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what happens when there is no carer?

3rd generation

Registered User
Jul 7, 2010
8
Germany
Am not sure where to start here but does anyone have any experience of how the system works practically and legally when there is no next of kin left for a dementia sufferer? Someone who I have a great fondness for and who had an enormous influence on my life is living on her own in her own home with diagnosed Alzheimers. Her husband died about a year ago but she maintains he is in hospital. Her sister in law was keeping an eye on her but she too has recently died of cancer though my friend says she is on holiday. As she has no next of kin left various people have been popping in but the situation is totally uncoordinated. She isn't feeding herself (or her cat) but often there is no food in the house that she can eat. There is a freezer full of food but she has lost the ability to know how to cook it. One of the people who visits took a solicitor with them and got her to sign over power of attorney but is being very secretive about this which makes me suspicious. Is there any system to check that everything is kosher? I live abroad and can only visit every couple of months but am in contact with someone who visits weekly. He was there yesterday but she had no bread and no milk and she can barely walk due to an infected sore on her foot. The whole situation is a bit of a mess. Like many older people she maintains she is fine and doesn't need any help. But she really does. Or do we all just have to wait for a disaster to occur? She has no emergency buzzer so if she fell she could lay there undiscovered for a week or so. I wish only the best for her but I feel very helpless. Is there anything I can do?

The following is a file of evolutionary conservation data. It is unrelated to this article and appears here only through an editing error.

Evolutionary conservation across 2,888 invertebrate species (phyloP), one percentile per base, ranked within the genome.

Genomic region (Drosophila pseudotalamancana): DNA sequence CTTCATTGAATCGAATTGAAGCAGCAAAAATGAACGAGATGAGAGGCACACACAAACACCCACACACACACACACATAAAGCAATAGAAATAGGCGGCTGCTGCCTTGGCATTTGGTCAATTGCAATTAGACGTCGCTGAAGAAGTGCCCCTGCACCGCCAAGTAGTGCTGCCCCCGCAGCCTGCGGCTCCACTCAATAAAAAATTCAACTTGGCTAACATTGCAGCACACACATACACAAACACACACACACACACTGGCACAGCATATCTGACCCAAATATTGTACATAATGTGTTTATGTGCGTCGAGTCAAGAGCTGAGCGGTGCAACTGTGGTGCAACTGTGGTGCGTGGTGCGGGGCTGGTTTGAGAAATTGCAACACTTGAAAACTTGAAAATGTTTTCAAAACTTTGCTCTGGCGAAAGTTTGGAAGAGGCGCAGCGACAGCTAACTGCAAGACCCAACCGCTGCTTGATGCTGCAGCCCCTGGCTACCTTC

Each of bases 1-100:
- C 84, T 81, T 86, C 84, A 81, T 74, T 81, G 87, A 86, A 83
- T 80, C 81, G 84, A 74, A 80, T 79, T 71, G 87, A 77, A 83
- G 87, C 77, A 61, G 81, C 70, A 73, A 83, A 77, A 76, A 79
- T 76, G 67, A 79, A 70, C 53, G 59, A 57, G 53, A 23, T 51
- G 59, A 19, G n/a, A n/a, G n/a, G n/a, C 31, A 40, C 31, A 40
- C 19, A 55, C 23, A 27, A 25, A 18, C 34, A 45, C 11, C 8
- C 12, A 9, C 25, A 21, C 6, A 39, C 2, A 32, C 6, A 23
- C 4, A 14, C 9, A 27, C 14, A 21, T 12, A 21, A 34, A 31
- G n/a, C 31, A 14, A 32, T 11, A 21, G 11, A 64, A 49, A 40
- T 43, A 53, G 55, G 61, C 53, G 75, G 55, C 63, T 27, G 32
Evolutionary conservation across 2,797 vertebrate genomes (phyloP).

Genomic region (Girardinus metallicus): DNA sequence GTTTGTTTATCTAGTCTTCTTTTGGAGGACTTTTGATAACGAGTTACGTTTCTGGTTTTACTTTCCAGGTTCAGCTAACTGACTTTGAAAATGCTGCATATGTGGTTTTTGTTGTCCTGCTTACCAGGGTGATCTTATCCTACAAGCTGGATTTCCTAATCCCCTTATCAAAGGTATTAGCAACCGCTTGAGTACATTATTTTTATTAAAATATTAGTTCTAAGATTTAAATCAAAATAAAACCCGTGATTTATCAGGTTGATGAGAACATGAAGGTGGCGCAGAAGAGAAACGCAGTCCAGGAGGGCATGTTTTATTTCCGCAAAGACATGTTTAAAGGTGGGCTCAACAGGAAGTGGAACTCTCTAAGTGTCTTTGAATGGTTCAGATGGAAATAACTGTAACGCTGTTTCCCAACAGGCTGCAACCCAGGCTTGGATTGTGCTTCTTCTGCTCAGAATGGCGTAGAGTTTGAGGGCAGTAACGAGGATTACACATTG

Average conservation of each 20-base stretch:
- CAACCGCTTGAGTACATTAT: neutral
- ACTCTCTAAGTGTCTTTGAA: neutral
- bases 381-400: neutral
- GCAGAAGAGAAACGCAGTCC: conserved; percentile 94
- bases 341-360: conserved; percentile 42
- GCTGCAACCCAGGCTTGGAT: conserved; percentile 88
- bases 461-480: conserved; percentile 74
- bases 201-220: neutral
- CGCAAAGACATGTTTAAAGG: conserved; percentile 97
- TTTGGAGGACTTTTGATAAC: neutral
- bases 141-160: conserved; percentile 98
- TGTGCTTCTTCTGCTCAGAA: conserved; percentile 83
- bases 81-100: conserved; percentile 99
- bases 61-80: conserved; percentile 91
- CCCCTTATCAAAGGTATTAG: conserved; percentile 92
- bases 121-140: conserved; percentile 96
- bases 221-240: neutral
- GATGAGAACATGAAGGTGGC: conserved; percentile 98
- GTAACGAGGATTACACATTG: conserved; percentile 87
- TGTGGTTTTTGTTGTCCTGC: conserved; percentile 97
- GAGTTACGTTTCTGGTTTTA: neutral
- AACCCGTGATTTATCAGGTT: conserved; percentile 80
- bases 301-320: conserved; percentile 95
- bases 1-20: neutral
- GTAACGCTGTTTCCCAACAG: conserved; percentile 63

Pickles53

Registered User
Feb 25, 2014
2,474
Radcliffe on Trent
You can report your concerns to Adult Social Services in the relevant local authority area. Say she is a vulnerable adult at risk. If you know her GP practice you could also report to them.

Regarding the Power of Attorney, if you think it was improperly obtained you can notify the Office of the Public Guardian. It would be a big risk for a solicitor though to set up a POA for someone who didn't have capacity to make the decision as they could be struck off.
 

missmarple

Registered User
Jan 14, 2013
204
In practice what often happens if there is no carer, no next of kin and no power of attorney in place, is that eventually social services will get involved, maybe because concerned neighbours can no longer cope. SS will then do a needs and a means assessment, and quite likely eventually arrange for residential care.
Sorry if that sounds a bit harsh but I think eventually she will be identified as a vulnerable adult and SS will need to step in.
 

Lindy50

Registered User
Dec 11, 2013
5,239
Cotswolds
In practice what often happens if there is no carer, no next of kin and no power of attorney in place, is that eventually social services will get involved, maybe because concerned neighbours can no longer cope. SS will then do a needs and a means assessment, and quite likely eventually arrange for residential care.
Sorry if that sounds a bit harsh but I think eventually she will be identified as a vulnerable adult and SS will need to step in.
I can endorse that. It's what social workers with adults spend a lot of their time doing x
 

fizzie

Registered User
Jul 20, 2011
2,727
I agree that the way forward is through Adult Services and definitely through the OPG. If someone has POA and she is still in that state it does sound as though there isn't much care behind this decision and also if she has diagnosed Alzheimers and is unable to look after herself then she is unable to make the decision to sign POA and this should definitely be investigated
So sad, thank goodness you are looking after her.

The RSPCA will help with the cat if he is suffering too